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Linux gets boost from key security accreditation

Karl Cushing
Linux, the open-source operating system, has been given a major boost by achieving a key accreditation that will allow it to be used by government s and major corporations for mission-critical applications.

IBM and SuSE Linux have achieved the Common Criteria Security Certification, an International Standards Organisation (ISO) standard required by the US and other governments for the deployment of computer products.

The US Department of Defense last year cited the lack of certification as a reason not to deploy Linux.

"We are pleased that Linux has reached this important security milestone through the joint efforts of IBM and SuSE," said a representative of the German Defence Information Systems Agency.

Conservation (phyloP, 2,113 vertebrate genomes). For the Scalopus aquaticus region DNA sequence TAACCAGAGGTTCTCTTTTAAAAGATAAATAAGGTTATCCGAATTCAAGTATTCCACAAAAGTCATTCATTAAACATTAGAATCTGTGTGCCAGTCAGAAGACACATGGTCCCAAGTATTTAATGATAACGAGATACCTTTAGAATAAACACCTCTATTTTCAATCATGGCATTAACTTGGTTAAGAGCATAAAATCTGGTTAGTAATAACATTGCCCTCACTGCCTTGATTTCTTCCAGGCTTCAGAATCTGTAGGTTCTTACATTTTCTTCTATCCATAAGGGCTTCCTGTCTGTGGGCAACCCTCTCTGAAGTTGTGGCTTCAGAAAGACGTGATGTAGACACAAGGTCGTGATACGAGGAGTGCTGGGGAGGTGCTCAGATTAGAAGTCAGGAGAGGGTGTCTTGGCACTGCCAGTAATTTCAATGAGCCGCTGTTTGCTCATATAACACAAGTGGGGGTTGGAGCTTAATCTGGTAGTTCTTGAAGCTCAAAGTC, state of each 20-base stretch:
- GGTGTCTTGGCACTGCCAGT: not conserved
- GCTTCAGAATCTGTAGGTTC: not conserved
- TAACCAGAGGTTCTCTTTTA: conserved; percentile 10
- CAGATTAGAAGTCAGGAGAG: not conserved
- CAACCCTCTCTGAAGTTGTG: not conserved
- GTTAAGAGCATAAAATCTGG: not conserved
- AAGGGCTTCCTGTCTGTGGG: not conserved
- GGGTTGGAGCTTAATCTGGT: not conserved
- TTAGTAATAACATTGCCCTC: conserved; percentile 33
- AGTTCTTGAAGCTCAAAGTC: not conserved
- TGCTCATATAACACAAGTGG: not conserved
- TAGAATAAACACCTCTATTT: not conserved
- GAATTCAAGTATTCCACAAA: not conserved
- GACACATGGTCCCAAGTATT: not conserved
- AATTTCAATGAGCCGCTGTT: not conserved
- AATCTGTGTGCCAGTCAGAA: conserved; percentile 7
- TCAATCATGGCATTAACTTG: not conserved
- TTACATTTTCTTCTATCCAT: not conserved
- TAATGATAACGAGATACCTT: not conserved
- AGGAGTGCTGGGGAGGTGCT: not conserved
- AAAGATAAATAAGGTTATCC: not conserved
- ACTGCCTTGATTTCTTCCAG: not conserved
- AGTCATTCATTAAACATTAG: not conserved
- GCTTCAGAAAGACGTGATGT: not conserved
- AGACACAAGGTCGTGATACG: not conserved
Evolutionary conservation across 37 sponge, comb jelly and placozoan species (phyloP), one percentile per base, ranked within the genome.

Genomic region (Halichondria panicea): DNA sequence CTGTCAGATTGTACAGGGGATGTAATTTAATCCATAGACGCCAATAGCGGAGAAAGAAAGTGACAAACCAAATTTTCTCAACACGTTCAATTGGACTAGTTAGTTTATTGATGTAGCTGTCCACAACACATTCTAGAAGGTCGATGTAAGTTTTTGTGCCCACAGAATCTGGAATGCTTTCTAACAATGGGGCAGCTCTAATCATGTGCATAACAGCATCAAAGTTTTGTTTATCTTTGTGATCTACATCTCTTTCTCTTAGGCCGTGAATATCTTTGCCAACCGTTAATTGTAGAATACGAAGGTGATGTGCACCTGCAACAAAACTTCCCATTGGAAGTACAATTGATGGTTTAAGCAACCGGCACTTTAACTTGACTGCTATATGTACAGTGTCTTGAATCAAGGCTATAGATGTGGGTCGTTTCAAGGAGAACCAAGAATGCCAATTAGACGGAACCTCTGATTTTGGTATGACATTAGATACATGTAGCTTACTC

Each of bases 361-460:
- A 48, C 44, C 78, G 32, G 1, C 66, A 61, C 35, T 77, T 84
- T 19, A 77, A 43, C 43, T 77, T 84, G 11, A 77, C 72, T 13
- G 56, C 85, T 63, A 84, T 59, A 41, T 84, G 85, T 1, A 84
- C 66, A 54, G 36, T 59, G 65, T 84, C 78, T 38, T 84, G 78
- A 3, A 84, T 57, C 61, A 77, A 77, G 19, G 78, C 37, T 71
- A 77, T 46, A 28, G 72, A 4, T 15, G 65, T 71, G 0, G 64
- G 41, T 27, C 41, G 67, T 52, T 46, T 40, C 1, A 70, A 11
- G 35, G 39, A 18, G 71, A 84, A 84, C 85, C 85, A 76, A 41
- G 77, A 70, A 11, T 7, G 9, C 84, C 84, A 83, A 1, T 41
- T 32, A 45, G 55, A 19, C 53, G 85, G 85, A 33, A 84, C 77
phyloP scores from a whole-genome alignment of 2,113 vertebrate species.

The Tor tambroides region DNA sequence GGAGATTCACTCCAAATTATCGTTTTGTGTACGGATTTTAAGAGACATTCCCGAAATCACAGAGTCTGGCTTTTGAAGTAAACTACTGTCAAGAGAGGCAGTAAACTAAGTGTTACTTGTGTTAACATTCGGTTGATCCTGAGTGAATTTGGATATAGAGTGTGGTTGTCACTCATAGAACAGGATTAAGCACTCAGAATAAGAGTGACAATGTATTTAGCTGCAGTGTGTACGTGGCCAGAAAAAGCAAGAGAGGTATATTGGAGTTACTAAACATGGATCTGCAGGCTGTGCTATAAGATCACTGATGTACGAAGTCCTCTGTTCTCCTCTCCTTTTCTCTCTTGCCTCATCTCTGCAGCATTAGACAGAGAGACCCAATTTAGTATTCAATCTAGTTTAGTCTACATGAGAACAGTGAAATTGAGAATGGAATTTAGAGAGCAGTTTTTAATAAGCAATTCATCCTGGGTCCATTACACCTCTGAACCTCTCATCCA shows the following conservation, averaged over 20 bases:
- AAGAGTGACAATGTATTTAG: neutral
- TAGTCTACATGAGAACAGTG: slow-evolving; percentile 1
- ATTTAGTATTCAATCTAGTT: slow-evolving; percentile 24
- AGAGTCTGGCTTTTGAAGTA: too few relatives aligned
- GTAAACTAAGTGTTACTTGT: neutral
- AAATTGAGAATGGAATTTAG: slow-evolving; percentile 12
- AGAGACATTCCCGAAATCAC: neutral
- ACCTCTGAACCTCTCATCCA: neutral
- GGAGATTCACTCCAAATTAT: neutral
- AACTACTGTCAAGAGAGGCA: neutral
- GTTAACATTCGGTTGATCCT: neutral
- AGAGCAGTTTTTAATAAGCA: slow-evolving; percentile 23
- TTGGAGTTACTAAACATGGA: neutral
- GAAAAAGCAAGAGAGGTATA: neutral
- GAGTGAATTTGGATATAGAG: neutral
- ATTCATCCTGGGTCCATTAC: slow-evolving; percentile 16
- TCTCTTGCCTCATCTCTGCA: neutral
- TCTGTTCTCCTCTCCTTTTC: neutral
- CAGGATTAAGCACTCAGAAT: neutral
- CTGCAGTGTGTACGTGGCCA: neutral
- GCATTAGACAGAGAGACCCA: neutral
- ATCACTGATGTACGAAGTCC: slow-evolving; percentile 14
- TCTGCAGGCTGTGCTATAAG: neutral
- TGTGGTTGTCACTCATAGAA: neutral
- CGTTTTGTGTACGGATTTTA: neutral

The German government has given considerable support to open source and last year the UK government encouraged public sector bodies to evaluate open source more closely.

SuSe’s Linux Enterprise Server 8 software achieved Evaluation Assurance Level 2 certification (EAL2) following trials running on IBM’s Intel-based eServer xSeries servers. Rival Linux distributor Red Hat is also expected to aim for the accreditation.

However, Linux still has some way to go to reach the ISO accreditation levels achieved by more established operating system software such as Microsoft Windows 2000 and Sun Solaris, which both hold the higher EAL4 certification.


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